California Governor Gavin Newsom on Tuesday formally apologized and pushed the state to reckon with its dark history of violence, mistreatment and neglect of Native Americans, saying that it amounted to genocide.
The Democratic governor met with tribal leaders at the future site of the California Indian Heritage Center, where he also announced the creation of a council to examine the state’s role in campaigns of extermination and exploitation.
Throughout history, the California government was key to efforts to remove and kill Native Americans who lived on land that would become part of what is now the world’s fifth-largest economy.
“Genocide. No other way to describe it, and that’s the way it needs to be described in the history books,” Newsom said.
Mark Macarro, chairman of the Pechanga Band of Luiseno Indians, said the apology is significant.
“To hear an apology like that today from the head of this state sets a new tone. It does for me, on a personal level,” Macarro said.
Newsom did not propose any specific changes in policy toward Native American communities, though tribal leaders raised concerns about issues such as managing natural resources, preventing wildfires and addressing the historical trauma of the government’s campaigns to wipe out indigenous California residents as well as their culture.
“It was a step into healing,” said Joseph James, chairman of the Yurok Tribe, which has territory near the Northern California coast.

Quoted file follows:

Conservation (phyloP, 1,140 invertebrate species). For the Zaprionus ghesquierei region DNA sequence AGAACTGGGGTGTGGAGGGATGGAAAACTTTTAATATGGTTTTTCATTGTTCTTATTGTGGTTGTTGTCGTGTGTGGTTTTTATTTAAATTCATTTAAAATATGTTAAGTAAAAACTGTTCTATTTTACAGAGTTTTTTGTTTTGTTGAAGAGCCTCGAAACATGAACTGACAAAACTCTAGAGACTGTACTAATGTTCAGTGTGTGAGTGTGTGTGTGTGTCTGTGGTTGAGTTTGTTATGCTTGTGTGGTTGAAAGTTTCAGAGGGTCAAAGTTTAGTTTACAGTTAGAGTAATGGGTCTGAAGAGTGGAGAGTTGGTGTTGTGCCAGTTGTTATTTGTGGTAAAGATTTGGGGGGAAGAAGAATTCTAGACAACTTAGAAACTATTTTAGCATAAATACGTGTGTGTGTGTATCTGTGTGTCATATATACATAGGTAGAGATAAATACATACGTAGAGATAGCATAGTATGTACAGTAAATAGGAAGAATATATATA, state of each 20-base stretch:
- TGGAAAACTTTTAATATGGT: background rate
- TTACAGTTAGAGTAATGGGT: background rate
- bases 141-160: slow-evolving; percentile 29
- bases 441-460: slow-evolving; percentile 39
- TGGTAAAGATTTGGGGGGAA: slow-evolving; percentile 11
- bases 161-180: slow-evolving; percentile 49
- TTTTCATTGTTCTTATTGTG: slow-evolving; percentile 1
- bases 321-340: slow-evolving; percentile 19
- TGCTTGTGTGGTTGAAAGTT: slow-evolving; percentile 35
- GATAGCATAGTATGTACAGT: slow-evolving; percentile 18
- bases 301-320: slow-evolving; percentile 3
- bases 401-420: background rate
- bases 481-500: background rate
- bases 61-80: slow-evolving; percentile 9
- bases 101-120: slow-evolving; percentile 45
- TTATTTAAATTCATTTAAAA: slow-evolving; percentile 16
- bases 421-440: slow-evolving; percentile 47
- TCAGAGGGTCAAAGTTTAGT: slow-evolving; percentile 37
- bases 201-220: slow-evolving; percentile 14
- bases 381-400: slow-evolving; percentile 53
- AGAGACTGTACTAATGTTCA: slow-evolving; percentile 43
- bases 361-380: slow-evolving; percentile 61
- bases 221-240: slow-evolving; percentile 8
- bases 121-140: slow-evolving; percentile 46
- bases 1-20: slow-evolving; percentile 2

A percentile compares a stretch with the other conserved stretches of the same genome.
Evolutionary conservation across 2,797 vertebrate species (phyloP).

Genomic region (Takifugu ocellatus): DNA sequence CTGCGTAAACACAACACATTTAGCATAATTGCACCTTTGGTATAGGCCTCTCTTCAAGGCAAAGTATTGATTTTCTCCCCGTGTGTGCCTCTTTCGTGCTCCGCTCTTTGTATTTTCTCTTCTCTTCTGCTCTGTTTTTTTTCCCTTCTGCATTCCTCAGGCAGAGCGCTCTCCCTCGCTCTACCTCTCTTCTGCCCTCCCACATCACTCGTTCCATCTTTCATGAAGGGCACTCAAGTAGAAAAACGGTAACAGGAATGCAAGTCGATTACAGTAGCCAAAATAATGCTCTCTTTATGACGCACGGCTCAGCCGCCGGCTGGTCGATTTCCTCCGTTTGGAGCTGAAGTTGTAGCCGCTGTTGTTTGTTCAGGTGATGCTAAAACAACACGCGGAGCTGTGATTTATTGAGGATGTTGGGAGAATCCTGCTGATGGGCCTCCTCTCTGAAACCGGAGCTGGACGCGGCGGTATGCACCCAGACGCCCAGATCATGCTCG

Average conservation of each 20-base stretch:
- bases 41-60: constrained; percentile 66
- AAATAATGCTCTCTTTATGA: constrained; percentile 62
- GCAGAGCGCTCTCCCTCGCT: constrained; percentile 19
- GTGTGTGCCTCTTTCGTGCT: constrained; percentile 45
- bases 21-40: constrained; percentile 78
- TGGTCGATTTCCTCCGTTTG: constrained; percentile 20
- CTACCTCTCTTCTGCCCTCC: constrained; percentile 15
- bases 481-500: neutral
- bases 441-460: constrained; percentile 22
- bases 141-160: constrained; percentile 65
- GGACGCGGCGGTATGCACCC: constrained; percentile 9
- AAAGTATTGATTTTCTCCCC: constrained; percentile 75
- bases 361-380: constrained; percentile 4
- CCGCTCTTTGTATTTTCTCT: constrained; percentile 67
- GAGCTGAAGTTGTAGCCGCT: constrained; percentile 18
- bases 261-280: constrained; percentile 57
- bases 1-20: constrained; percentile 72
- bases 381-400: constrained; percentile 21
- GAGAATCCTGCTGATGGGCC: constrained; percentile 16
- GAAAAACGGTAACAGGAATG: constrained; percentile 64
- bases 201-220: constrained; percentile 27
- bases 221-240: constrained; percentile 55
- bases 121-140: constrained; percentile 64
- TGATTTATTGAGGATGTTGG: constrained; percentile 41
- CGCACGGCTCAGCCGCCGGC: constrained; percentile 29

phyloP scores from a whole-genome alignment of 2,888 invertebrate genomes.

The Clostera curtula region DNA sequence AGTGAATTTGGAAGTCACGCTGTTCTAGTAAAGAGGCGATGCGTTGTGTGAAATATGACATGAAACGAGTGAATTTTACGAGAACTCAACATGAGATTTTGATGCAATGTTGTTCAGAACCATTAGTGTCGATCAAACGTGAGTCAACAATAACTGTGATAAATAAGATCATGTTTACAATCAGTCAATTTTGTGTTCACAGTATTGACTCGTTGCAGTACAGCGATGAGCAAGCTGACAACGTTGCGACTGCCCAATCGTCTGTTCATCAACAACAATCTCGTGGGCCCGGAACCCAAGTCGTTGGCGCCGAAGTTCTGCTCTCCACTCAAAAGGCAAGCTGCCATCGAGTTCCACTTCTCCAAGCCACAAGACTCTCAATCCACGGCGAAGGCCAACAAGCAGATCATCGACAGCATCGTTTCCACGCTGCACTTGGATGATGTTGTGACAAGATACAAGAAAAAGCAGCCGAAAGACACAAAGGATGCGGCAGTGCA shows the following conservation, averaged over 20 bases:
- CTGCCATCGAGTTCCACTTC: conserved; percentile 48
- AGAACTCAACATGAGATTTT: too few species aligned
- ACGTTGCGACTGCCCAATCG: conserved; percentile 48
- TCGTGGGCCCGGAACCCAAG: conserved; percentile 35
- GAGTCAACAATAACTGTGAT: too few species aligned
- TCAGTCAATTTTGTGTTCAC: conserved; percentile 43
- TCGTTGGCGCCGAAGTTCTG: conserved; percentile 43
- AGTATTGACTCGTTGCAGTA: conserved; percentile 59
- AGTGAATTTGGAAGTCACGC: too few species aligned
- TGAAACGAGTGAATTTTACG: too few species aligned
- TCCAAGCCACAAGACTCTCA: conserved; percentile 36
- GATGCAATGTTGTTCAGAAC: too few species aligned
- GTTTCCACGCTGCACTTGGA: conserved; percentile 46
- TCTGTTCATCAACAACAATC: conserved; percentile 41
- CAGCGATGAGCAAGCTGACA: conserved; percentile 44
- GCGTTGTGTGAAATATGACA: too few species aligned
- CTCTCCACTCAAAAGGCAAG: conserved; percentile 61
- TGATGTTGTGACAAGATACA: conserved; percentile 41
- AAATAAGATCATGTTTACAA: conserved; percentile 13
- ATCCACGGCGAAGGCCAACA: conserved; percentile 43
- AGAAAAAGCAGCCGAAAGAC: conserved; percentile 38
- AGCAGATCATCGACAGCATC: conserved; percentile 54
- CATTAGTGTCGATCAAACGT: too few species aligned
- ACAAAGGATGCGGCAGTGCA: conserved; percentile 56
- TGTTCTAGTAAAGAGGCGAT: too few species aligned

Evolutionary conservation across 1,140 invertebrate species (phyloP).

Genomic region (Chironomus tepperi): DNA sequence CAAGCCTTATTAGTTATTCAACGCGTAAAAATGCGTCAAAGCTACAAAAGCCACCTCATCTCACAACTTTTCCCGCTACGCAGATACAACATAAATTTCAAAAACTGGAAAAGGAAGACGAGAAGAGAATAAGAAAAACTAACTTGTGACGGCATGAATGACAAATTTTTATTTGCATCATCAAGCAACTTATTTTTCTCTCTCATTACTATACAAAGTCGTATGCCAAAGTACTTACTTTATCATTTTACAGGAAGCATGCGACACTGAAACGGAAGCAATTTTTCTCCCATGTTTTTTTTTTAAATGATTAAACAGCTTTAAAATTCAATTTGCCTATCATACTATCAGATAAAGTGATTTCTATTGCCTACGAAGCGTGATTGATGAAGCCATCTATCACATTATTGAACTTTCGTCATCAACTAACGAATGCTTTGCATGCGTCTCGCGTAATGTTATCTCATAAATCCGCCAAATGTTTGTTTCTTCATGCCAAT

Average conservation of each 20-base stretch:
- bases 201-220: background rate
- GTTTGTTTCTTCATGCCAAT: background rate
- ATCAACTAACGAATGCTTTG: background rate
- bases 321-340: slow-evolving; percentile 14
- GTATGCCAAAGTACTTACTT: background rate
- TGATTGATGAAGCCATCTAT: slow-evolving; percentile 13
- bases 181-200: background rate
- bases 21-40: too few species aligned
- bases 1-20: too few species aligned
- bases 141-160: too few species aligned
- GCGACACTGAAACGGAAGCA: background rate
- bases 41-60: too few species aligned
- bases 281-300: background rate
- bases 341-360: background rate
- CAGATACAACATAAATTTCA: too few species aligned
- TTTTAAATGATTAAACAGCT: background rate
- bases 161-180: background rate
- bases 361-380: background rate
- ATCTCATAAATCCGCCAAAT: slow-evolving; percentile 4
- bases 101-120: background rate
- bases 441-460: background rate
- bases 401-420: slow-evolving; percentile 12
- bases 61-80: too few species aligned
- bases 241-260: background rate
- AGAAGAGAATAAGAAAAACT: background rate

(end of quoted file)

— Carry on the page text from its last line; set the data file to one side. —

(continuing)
James said that he hopes the governor maintains a close relationship with tribes, adding: “Actions speak louder than words.”
Newsom pointed to California’s efforts to remove Native Americans as people flooded the state searching for gold in the mid-19th century.
California’s first governor, Peter Burnett, declared to legislators in 1851 “that a war of extermination will continue to be waged between the two races until the Indian race becomes extinct must be expected.”
The state legislature subsequently approved US$1.29 million to subsidize militia campaigns against Native Americans, Newsom’s office said.
The state’s objections to several federal treaties with tribes left most Native Americans in California landless, said Albert Hurtado, professor emeritus at the University of Oklahoma.
“The actions of the state 150 years ago have ongoing ramifications even today,” he said.
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